I recently finished my Ph.D. and had a strong interest in working with a particular professor as a postdoctoral fellow upon finishing. This professor happened to be the examiner of my thesis, so I could not contact him until I completed the thesis defence.

Before the thesis defence, my Ph.D. advisor offered me to stay as a postdoc for 2 years. I agreed since it was the best opportunity available at the time. The agreement is verbal, and I am now awaiting the official written job offer.

Upon finishing my defence, the examiner contacted me and showed a strong interest in hiring me (as soon as possible). It seems that we both think that we are an excellent match. He is also an excellent professor that I think will help me getting ahead in my career. It seems to be a much better opportunity than what I have now.

The only problem is the promise I made to my Ph.D. advisor, who strongly wants me to stay with him. I have a few questions about this situation:

1- What would be the best approach to handle this? 2- How bad will I look of I back out on the verbal agreement? 3- Could this cause damage to my career or burn bridges with my Ph.D. advisor? 4- Considering that I will need recommendation letters from my Ph.D. advisor in the future, how likely will this affect my ability to obtain these letters? 5- A solution I am considering is staying temporarily (6 months) with my Ph.D. advisor so that I am not fully backing out on my word. What do you think?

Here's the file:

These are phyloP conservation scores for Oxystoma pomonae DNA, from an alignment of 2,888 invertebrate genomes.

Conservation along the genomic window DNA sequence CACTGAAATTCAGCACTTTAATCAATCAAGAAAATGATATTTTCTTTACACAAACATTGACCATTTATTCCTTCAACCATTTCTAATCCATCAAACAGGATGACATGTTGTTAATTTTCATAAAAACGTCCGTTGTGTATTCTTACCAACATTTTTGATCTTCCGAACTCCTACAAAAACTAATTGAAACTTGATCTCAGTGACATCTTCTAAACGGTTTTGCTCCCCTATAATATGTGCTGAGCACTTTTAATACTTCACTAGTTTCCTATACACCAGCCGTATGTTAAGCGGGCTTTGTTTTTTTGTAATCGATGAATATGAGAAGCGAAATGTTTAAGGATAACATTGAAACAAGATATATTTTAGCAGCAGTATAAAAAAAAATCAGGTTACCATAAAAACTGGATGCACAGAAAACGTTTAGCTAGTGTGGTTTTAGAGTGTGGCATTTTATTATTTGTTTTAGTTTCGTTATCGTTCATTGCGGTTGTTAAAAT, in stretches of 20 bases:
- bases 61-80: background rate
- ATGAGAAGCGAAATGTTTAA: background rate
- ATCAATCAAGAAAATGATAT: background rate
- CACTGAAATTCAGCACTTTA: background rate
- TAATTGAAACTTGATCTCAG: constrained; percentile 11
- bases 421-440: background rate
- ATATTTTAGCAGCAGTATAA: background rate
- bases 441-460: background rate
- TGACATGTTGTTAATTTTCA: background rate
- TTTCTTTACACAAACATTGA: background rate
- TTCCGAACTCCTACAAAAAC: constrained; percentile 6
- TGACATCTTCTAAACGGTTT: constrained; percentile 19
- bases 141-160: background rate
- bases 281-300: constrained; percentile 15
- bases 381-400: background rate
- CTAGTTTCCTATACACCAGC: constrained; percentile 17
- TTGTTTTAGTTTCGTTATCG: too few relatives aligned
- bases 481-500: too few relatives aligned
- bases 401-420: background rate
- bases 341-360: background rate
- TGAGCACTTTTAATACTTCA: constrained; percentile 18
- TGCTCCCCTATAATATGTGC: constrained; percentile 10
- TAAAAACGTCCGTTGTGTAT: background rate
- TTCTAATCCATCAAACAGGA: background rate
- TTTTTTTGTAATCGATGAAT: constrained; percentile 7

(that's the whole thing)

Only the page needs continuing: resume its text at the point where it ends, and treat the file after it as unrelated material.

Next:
• academia.stackexchange.com/questions/154628/… may be useful. But only you know your advisor and how they might react. Was the offer made to be sure you had continuing employment while job hunting?
    – Jon Custer
    Commented Oct 1, 2020 at 16:05
  • Thank you. I read that post and I am in favour of leaving my current research team. Not really, I was asked to stay to actually lead an ongoing research project. Commented Oct 1, 2020 at 16:29

1 Answer 1


TLDR: Many of your questions depend on details of the field and your personal relationship with both professors involved. The best you can do is handle this like any other professional opportunity by putting yourself in your advisor's position and thinking of ways to turn things positive for all parties. Assuming reasonable people on both sides, clear and honest communication on your end has a good chance of producing a satisfactory outcome. Your idea in questions 5 should imho only be done when the 6 months are clearly communicated as transition period to train your successor.

The answers to your questions depend strongly on details of your involvement in the lab in which you did your PhD and the relationship between your advisor and the other professor. A few (but by no means all) things to consider are:

  • Do ongoing projects depend on you (e.g. because you're the only one who knows how to handle lab equipment, simulation code you wrote or similar)?
  • Are you currently supervising undergrads in their research?
  • Does funding for the lab depend on you personally working there (e.g. if you acquired grants that go whereever you go)?